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Biogeochemistry

, Volume 125, Issue 3, pp 409–426 | Cite as

Hot spots for carbon emissions from Mediterranean fluvial networks during summer drought

  • Lluís Gómez-Gener
  • Biel Obrador
  • Daniel von Schiller
  • Rafael Marcé
  • Joan Pere Casas-Ruiz
  • Lorenzo Proia
  • Vicenç Acuña
  • Núria Catalán
  • Isabel Muñoz
  • Matthias Koschorreck
Article

Abstract

During summer drought, Mediterranean fluvial networks are transformed into highly heterogeneous landscapes characterized by different environments (i.e., running and impounded waters, isolated river pools and dry beds). This hydrological setting defines novel biogeochemically active areas that could potentially increase the rates of carbon emissions from the fluvial network to the atmosphere. Using chamber methods, we aimed to identify hot spots for carbon dioxide (CO2) and methane (CH4) emissions from two typical Mediterranean fluvial networks during summer drought. The CO2 efflux from dry beds (mean ± SE = 209 ± 10 mmol CO2 m−2 d−1) was comparable to that from running waters (120 ± 33 mmol m−2 d−1) and significantly higher than from impounded waters (36.6 ± 8.5 mmol m−2 d−1) and isolated pools (17.2 ± 0.9 mmol m−2 d−1). In contrast, the CH4 efflux did not significantly differ among environments, although the CH4 efflux was notable in some impounded waters (13.9 ± 10.1 mmol CH4 m−2 d−1) and almost negligible in the remaining environments (mean <0.3 mmol m−2 d−1). Diffusion was the only mechanism driving CO2 efflux in all environments and was most likely responsible for CH4 efflux in running waters, isolated pools and dry beds. In contrast, the CH4 efflux in impounded waters was primarily ebullition-based. Using a simple heuristic approach to simulate potential changes in carbon emissions from Mediterranean fluvial networks under future hydrological scenarios, we show that an extreme drying out (i.e., a four-fold increase of the surface area of dry beds) would double the CO2 efflux from the fluvial network. Correspondingly, an extreme transformation of running waters into impounded waters (i.e., a twofold increase of the surface area of impounded waters) would triple the CH4 efflux. Thus, carbon emissions from dry beds and impounded waters should be explicitly considered in carbon assessments of fluvial networks, particularly under predicted global change scenarios, which are expected to increase the spatial and temporal extent of these environments.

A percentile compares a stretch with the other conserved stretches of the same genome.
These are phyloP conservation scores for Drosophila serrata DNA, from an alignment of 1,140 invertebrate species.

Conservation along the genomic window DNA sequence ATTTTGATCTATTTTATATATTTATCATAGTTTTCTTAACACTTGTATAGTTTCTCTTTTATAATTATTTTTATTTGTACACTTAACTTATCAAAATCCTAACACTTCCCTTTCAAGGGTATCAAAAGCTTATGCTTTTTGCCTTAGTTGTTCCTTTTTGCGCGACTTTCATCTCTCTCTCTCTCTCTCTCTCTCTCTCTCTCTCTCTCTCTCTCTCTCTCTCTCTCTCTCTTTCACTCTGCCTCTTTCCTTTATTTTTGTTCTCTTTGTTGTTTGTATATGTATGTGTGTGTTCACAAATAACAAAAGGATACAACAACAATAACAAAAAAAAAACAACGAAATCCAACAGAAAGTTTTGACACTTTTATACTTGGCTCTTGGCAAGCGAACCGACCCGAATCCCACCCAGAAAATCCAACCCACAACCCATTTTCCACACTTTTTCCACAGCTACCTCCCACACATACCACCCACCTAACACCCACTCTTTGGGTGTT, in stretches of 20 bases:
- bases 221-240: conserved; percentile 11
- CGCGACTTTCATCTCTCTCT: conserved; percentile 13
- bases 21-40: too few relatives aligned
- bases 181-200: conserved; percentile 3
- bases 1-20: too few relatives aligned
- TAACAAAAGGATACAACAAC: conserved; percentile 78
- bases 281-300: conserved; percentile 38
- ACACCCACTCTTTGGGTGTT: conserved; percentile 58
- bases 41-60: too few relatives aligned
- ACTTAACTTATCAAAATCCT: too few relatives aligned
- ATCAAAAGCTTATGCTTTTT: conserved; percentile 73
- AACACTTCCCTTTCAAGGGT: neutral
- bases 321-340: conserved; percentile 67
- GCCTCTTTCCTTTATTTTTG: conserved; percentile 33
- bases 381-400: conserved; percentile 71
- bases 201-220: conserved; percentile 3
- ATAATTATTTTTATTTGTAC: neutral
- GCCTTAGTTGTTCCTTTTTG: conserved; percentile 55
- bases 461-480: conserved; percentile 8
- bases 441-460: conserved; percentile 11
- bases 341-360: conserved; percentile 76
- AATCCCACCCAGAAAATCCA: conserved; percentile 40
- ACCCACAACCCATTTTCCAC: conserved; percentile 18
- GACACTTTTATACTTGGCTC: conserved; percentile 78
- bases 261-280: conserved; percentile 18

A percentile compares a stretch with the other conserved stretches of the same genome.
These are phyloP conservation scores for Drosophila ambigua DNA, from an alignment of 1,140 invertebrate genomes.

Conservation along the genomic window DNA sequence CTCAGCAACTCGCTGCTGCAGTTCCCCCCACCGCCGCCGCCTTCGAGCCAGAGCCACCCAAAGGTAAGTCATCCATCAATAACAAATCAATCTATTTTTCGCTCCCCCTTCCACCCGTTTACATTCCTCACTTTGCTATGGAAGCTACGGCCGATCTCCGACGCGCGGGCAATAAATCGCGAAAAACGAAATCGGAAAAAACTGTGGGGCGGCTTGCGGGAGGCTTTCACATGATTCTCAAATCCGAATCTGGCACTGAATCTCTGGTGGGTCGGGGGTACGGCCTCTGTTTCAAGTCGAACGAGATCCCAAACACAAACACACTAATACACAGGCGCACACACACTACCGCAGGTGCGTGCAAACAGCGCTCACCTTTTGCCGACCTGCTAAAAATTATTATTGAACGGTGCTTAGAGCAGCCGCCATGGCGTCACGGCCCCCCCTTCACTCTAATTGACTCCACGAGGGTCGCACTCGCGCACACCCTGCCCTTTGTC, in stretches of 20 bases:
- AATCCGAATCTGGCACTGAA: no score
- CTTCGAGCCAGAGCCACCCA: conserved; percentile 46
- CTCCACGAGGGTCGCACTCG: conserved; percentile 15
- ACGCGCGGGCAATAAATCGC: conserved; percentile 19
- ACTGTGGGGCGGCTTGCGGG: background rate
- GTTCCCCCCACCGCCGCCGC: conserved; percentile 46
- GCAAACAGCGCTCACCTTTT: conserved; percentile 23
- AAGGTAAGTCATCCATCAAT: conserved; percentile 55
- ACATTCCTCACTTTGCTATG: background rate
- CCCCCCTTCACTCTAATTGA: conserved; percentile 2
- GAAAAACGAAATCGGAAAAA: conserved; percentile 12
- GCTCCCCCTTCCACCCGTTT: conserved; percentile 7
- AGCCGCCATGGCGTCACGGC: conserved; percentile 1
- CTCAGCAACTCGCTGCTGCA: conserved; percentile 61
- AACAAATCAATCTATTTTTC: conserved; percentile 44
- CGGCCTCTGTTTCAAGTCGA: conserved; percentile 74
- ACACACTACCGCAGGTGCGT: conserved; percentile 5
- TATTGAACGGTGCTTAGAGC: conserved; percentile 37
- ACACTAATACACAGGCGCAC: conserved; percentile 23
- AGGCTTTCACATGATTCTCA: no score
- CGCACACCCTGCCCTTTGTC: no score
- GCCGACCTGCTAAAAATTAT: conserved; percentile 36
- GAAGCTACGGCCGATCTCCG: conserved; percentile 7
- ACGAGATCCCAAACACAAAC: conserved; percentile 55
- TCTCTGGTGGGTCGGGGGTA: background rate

Keywords

Greenhouse gas fluxes Carbon dioxide Methane Fluvial network Temporary rivers Summer drought 

Notes

Acknowledgments

All the data used for the results of this paper is available upon request to the corresponding author. We thank P. A. Raymond for providing data of the effective area occupied by dry rivers in our COSCAT region. This research was funded by the Spanish Ministry of Economy and Competitiveness through the projects CGL2011-30474-C02-01 and CGL2014-58760-C3-1-R. Ll. Gómez-Gener and J. P. Casas-Ruiz were additionally supported by FPI predoctoral grants (BES-2012-059743 and BES-2012-059655) and D. von Schiller by a “Juan de la Cierva” postdoctoral grant (JCI-2010-06397). We thank Carmen Gutiérrez, Mertixell Abril and Susanne Halbedel, for the lab and field assistance. We also thank the Scientific and Technical Service Department of the Catalan Institute for Water research (ICRA) for the lab assistance.

Supplementary material

10533_2015_139_MOESM1_ESM.docx (1.3 mb)
Supplementary material 1 (DOCX 1289 kb)

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Copyright information

© Springer International Publishing Switzerland 2015

Authors and Affiliations

  • Lluís Gómez-Gener
    • 1
  • Biel Obrador
    • 1
  • Daniel von Schiller
    • 2
  • Rafael Marcé
    • 3
  • Joan Pere Casas-Ruiz
    • 3
  • Lorenzo Proia
    • 3
  • Vicenç Acuña
    • 3
  • Núria Catalán
    • 4
  • Isabel Muñoz
    • 1
  • Matthias Koschorreck
    • 5
  1. 1.Department of EcologyUniversity of BarcelonaBarcelonaSpain
  2. 2.Department of Plant Biology and Ecology, Faculty of Science and TechnologyUniversity of the Basque CountryBilbaoSpain
  3. 3.Catalan Institute for Water ResearchScientific and Technological Park of the University of GironaGironaSpain
  4. 4.Limnology, Department of Ecology and Genetics, Evolutionary Biology CentreUppsala UniversityUppsalaSweden
  5. 5.Department Lake ResearchHelmholtz Centre for Environmental ResearchMagdeburgGermany

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